Contact us here if you’d like to explore a comprehensive software designed to ensure accurate Section GG scoring and enhance outcomes in long-term care.

Section GG Codes: A Quick Look

One of the standout features of Section GG codes and coding is their ability to assess a person’s functioning before the onset of their current illness or injury. However, Section GG coding isn’t a one-size-fits-all system. Instead, it employs a nuanced 6-level rating scale, which is coded by qualified clinicians. 

A nurse using the new Section GG scoring in a patient's record
One of the advantages of Section GG codes and coding is that they help assess a person’s functioning before the onset of their current illness or injury.

This 6-level rating scale is meticulously designed to capture the varying degrees of a patient’s functionality. From complete independence to partial/moderate assistance to total dependence, each level on the scale paints a vivid picture of the resident’s current state. A higher score on the scale indicates a resident’s enhanced functionality and mobility. The closer a resident’s score is to the maximum on the scale, the more independent and mobile they are. 

At the forefront of ensuring precision in Section GG coding are Nurse Assessment Coordinators (NACs). These professionals shoulder the responsibility of guiding the interdisciplinary team, ensuring that the MDS section GG, which pertains to Functional Abilities and Goals, is coded with utmost accuracy.

Two items under Section GG scoring, namely GG0130 (Self-Care) and GG0170 (Mobility), demand particular attention. They play a decisive role in determining reimbursement rates under the Patient-Driven Payment Model (PDPM). And they are integral to the Skilled Nursing Facility Quality Reporting Program (SNF QRP). They not only contribute to the publicly reported quality measures but also dictate the data submission mandates that providers must adhere to. These items can impact both the quality of care and the financial health of long-term care facilities.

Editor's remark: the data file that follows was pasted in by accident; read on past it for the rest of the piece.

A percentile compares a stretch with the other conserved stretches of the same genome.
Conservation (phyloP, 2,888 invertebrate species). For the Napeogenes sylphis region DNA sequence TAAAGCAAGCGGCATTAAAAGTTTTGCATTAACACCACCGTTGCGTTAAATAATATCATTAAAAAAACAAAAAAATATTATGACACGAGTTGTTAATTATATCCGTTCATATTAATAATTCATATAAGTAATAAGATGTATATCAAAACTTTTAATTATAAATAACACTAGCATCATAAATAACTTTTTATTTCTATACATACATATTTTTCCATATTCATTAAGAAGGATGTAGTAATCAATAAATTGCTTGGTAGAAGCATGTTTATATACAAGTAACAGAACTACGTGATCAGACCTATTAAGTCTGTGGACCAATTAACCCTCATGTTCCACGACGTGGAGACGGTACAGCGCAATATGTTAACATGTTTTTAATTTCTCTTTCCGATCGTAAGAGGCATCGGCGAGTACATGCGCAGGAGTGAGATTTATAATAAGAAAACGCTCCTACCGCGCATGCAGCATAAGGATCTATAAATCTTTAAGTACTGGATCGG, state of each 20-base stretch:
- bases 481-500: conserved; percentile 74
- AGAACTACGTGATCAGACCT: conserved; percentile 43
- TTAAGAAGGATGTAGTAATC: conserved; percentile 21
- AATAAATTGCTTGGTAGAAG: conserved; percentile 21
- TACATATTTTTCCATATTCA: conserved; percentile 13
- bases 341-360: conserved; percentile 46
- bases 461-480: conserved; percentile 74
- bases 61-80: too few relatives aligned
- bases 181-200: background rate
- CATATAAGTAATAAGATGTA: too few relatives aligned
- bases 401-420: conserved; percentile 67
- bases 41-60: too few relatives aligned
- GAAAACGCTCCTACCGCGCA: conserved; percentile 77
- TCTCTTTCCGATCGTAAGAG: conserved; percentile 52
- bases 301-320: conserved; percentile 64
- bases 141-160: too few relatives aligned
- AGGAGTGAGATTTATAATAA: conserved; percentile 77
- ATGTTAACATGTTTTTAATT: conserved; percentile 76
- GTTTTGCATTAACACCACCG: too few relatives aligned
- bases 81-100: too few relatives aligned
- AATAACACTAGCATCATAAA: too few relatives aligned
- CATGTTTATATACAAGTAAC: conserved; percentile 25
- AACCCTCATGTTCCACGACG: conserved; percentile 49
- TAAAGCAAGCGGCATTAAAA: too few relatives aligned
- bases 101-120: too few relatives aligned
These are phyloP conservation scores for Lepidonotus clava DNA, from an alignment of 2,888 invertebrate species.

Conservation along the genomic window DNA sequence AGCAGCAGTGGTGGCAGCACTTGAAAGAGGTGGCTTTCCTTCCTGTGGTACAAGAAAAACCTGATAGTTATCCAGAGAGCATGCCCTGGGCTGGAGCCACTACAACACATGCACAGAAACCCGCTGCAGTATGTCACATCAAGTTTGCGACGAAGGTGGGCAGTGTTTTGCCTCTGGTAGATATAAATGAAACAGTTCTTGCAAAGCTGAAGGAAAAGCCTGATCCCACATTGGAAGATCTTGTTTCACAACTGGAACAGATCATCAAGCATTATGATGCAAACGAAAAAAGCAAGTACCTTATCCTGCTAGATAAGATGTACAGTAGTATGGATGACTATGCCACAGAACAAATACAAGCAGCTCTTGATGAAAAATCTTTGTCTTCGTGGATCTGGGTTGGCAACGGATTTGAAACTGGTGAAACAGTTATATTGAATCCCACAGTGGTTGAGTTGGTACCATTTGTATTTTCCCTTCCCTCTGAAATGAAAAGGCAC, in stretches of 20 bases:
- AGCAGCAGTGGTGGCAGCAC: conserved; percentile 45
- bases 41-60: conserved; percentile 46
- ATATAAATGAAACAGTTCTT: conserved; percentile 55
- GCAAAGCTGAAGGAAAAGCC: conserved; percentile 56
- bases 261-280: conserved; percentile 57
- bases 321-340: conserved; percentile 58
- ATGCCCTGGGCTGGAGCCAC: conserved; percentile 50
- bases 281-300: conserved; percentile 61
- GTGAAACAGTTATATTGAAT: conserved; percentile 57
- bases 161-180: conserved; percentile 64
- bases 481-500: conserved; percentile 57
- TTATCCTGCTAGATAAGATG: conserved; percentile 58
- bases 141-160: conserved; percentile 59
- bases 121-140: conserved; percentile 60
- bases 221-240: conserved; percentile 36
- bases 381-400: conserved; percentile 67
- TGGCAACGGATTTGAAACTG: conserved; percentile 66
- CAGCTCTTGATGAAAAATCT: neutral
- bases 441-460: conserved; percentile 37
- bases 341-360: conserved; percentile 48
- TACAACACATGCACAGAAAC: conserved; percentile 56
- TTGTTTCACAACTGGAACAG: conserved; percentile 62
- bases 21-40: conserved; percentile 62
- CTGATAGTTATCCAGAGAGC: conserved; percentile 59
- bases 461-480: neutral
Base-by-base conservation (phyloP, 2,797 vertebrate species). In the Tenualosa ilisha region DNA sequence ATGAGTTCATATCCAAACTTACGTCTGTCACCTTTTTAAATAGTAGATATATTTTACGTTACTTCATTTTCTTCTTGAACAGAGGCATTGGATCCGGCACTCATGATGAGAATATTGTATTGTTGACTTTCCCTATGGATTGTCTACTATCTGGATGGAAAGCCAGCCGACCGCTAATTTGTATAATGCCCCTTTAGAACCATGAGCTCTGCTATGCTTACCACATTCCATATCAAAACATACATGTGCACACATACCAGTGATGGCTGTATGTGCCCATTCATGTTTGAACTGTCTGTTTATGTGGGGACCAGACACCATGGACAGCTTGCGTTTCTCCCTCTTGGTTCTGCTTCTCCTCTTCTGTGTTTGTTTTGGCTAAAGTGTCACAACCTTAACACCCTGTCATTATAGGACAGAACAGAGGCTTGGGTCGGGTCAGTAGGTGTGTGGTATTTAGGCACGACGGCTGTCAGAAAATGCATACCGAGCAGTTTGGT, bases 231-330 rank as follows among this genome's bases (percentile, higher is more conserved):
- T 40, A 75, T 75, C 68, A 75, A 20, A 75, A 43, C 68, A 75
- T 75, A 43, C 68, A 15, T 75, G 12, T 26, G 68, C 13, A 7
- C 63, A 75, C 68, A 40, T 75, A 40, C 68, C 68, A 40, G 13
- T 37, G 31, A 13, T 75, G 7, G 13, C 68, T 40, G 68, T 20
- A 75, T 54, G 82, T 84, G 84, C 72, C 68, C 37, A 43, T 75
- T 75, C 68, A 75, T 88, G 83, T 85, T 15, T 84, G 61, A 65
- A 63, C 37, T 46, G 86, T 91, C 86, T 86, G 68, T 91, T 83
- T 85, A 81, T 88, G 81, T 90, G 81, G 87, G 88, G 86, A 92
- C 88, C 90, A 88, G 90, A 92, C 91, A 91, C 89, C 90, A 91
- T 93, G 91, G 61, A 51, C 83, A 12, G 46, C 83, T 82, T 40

To help with all this, the CMS offers long-term care staff the RAI User’s Manual—a comprehensive guide that offers insights into the coding process for Section GG.

What Section GG Means for Your Organization

Section GG is not just another bureaucratic checkbox. It’s a set of standardized patient assessment elements that were introduced by the Improving Post-Acute Care Transformation (IMPACT) Act of 2014. Designed for all post-acute care settings, these elements are meticulously crafted to measure functional changes in self-care and mobility. 

Residents at a facility where staff now fully understand how to use Section GG codes.
Section GG emerged as a solution by presenting a universal language that encapsulates functional ability.

Before the advent of Section GG, healthcare settings had unique data collection methods. Each came with its own set of definitions and rating scales. Naturally, this created confusion whenever a resident was transferred from one care setting to another, each setting interpreting the resident’s functional ability differently. 

Section GG emerged as a solution by presenting a universal language that encapsulates functional ability. The goal is to streamline communication across settings, decrease variability, standardize care, and lay the groundwork for a comprehensive comparison of patient types, outcomes, and costs.

The shift to Section GG is a call to action, a reminder of the ever-evolving nature of healthcare and the continuous need for adaptability, learning, and progress. As your long-term care facility and others embark on this journey, you must approach the transition with a spirit of collaboration, openness, and a commitment to excellence.

For more on recent trends in long-term care, read our blog and subscribe to the LTC Heroes podcast.